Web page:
Korea Yield Below Benchmark Rate for Third Day on BOK Cut Bets

South Korea’s three-year sovereign bond yield was below the benchmark rate for a third day amid speculation the central bank will ease policy further.

Finance Minister Choi Kyung Hwan said Wednesday that while the country isn’t in deflation, concerns are growing. Official data this week showed inflation remained at a 15-year low in February. The Bank of Korea, which has kept its key rate unchanged after cutting it to 2 percent in October, next meets March 12. The won fell for a second day as the dollar rose before the European Central Bank reviews policy later Thursday.

“Expectation for a rate cut is reviving after government officials expressed concern about the economic situation,” said Yoon Yeo Sam, a Seoul-based fixed-income analyst at Daewoo Securities Co. “Although we don’t think the BOK will cut next week, it could signal a reduction in April.”

The three-year yield was little changed at 1.98 percent at the close of trading in Seoul, Korea Exchange prices show. It earlier fell to 1.97 percent, approaching the record 1.94 percent reached on Feb. 3. The five-year yield dropped two basis points, or 0.02 percentage point, to 2.07 percent, while that on 10-year bonds fell one basis point to 2.35 percent.

“Local brokerages are feeling uncomfortable buying bonds at these levels as the three-year yield is now below the benchmark rate,” said Moon Hong Cheol, a Seoul-based fixed-income analyst at Dongbu Securities Co. “Until recently, international investors drove the buying. Now some local investors are looking for opportunities to sell.”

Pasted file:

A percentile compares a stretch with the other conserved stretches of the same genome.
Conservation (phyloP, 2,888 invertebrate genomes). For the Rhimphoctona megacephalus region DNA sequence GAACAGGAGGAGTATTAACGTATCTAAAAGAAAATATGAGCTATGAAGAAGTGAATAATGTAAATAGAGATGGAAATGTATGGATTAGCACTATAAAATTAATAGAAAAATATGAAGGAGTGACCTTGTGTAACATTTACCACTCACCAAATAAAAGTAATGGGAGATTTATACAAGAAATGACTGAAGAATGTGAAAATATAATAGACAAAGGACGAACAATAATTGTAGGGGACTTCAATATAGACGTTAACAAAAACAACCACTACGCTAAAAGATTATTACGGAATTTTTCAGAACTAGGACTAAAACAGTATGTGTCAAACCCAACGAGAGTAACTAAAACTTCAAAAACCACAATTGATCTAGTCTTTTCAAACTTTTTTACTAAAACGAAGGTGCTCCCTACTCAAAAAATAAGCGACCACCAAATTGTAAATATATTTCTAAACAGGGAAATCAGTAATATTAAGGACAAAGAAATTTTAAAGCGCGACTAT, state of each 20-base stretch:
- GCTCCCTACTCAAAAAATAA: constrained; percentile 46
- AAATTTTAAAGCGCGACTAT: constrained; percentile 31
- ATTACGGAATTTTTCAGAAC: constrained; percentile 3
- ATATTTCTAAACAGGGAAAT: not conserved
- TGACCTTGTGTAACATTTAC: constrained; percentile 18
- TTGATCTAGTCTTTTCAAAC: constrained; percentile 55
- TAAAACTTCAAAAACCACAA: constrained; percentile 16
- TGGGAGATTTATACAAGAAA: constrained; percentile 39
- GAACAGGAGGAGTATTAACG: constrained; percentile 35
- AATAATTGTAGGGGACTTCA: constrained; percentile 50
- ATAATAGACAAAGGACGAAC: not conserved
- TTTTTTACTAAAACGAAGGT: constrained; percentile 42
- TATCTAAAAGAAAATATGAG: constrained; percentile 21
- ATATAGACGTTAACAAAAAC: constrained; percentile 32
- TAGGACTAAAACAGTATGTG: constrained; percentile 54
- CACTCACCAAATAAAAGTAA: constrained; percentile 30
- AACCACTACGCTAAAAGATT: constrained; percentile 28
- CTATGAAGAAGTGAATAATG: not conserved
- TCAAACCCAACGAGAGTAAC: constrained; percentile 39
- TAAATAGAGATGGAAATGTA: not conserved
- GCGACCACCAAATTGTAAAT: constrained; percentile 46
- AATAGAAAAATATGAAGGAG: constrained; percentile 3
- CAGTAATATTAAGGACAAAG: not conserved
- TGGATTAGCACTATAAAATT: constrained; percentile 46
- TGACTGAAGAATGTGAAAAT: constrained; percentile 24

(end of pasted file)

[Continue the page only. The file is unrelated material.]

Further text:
Debt Inflows

Global funds added $233.1 million to their holdings of South Korean bonds this week, taking inflows in 2015 to $5.5 billion, data compiled by Bloomberg show. Foreign investors increased holdings by 642 billion won ($583 million) in February compared with 55 billion won in the previous month, the Financial Supervisory Service said in statement today.

The won fell 0.3 percent to 1,101 a dollar, data compiled by Bloomberg show. The Bloomberg Dollar Spot Index, a gauge of the greenback’s performance versus 10 peers, rose to the highest in more than 10 years.

South Korea’s external debt maturing in one year or less rose to $115.3 billion at the end of December from $111.8 billion the previous year, the central bank said in a statement today. BOK board member Hahm Joon Ho said on Feb. 27 that while the nation’s fiscal fundamentals are relatively sound, it should cautiously prepare for the risk of capital outflows as the U.S. is seen increasing interest rates soon.

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